Neutrophils adherence to the vascular endothelium is a critical and early event in the innate immune response to injury or invading pathogens (Sadik et al. 2011). Studies of the lipid fraction from neutrophil-endothelial cell cultures resulted in the discovery of four novel specialised proresolving mediators (SPMs) (Dalli et al. 2015). Results from LC/MS-MS metabololipidomics using a chemically-synthesised precursor (13(R)-hydroxy-DPAn-3) identified four mediators generated from this precursor.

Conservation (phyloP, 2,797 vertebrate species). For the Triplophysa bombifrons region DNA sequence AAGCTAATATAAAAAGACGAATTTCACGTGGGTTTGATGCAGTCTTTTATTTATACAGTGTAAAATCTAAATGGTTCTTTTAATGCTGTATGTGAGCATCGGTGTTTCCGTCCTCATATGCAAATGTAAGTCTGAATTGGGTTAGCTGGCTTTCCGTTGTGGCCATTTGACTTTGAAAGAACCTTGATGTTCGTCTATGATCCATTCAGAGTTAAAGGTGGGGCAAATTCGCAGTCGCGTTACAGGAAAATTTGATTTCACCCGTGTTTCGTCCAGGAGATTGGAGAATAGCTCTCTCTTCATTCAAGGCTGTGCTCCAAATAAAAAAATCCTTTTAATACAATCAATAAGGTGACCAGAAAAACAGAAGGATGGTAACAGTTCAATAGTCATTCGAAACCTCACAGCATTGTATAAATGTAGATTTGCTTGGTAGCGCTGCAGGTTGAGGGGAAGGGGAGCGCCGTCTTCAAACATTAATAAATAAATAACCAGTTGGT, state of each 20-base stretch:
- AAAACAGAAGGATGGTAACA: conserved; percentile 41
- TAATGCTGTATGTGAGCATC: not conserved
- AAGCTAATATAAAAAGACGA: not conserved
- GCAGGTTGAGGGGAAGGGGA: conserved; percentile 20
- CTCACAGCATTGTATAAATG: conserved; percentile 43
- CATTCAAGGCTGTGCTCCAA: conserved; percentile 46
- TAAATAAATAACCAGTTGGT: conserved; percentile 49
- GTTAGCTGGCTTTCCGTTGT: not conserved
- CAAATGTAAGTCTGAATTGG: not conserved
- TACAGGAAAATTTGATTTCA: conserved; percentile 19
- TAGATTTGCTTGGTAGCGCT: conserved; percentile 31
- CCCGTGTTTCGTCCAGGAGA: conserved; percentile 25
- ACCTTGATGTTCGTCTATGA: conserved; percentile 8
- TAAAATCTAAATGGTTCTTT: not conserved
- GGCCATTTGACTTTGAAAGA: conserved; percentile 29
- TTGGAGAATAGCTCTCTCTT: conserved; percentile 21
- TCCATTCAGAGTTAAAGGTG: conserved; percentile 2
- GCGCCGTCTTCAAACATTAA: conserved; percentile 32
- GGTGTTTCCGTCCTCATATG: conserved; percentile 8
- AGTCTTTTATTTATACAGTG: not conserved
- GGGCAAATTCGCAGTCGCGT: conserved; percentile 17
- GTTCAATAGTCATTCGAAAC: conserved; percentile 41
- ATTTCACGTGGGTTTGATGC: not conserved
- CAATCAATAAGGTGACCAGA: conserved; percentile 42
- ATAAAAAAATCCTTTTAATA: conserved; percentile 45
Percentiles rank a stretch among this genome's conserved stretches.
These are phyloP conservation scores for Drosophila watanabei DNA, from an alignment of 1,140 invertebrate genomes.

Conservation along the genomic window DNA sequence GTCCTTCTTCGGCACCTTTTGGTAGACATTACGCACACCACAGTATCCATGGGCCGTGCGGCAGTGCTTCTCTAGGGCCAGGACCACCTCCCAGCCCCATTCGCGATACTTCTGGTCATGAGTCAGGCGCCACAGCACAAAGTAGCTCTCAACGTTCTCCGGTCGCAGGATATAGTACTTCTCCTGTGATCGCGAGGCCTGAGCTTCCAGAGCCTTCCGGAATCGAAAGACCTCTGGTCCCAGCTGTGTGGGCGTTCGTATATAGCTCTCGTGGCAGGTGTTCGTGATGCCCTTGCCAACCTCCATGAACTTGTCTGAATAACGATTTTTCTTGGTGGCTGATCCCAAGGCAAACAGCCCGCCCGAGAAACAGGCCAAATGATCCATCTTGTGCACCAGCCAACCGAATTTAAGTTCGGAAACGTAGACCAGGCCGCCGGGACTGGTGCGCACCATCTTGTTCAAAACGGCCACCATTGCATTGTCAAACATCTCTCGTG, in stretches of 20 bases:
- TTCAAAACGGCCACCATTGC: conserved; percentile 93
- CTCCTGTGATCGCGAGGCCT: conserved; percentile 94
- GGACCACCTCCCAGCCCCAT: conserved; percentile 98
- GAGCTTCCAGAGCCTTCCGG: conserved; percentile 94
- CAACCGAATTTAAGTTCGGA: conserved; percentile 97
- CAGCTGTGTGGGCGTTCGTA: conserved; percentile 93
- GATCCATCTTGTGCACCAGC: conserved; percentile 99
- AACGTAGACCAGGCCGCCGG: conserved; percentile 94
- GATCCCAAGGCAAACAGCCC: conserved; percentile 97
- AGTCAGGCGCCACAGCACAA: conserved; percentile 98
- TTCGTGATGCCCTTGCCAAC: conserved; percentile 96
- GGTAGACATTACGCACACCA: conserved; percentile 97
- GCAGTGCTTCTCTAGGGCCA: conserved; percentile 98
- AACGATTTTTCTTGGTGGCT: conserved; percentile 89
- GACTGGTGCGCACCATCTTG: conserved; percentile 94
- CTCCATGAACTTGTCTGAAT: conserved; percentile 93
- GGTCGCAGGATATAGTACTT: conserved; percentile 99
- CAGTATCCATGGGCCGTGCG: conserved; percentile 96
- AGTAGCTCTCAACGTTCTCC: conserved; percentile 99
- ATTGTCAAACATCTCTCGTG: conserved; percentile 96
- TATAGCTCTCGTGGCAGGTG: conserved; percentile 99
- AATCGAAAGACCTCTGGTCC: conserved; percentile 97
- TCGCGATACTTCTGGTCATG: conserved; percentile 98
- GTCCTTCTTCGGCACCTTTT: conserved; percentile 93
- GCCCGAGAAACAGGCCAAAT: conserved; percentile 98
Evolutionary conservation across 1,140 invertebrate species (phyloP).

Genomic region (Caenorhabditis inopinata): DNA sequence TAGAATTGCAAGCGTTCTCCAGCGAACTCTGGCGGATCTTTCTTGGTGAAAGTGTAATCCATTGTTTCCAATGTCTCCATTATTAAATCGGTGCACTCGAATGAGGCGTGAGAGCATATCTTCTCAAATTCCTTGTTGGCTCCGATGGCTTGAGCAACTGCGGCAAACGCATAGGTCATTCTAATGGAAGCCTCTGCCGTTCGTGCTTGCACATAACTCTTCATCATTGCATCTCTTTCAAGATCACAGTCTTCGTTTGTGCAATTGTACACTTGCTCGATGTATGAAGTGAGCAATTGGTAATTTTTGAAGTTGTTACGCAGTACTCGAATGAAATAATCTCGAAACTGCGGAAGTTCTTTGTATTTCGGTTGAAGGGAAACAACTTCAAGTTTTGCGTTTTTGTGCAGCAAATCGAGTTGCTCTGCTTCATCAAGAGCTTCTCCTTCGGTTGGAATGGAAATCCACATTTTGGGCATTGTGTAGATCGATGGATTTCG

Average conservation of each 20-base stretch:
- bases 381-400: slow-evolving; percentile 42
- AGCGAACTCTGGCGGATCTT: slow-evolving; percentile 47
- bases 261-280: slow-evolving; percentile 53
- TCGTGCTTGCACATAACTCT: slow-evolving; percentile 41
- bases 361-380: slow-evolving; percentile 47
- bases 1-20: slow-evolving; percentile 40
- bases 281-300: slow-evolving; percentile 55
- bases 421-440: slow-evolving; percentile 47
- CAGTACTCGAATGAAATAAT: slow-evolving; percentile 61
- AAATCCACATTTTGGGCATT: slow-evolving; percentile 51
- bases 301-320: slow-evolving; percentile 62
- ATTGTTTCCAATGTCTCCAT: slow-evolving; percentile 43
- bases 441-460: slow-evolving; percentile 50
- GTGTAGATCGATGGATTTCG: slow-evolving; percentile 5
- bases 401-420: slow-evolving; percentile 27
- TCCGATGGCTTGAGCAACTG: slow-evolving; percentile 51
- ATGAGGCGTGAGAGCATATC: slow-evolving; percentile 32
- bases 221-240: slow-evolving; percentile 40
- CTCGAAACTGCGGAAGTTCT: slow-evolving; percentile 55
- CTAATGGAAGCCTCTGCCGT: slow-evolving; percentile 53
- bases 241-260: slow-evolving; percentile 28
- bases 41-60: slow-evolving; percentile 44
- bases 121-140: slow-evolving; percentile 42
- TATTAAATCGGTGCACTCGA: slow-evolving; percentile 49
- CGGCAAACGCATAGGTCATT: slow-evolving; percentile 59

The polyunsaturated fatty acid (PUFA) ω-3 cis-7,10,13,16,19-docosapentaenoic acid (DPAn-3) is an intermediate in the biosynthesis of docosahexaenoic acid (DHA) from eicosapentaenoic acid (EPA) and is also a precursor for the production of novel bioactive mediators. DPAn-3 can form this precursor when acted upon by cyclooxygenase 2 (COX2). Thus these novel 13-series resolvins (RvT1-4) originate from DPAn-3 (Primdahl et al. 2016). In E. coli-infected mice, RvTs accelerated resolution of inflammation and increased survival. RvTs also regulated human and mouse phagocyte responses, stimulating bacterial phagocytosis and regulating inflammasome components (Dalli et al. 2015). The biosynthetic routes of these RvTs are described here. RvT formation requires neutrophil-endothelial cell interaction and is thought to proceed via a two-step process; COX2 hydroxylates DPAn-3 to 13(R)-DPAn-3 which trafficks to adjacent neutrophils where it is lipoxygenated by 5-lipoxygenase to RvT1-4 (Vik et al. 2017).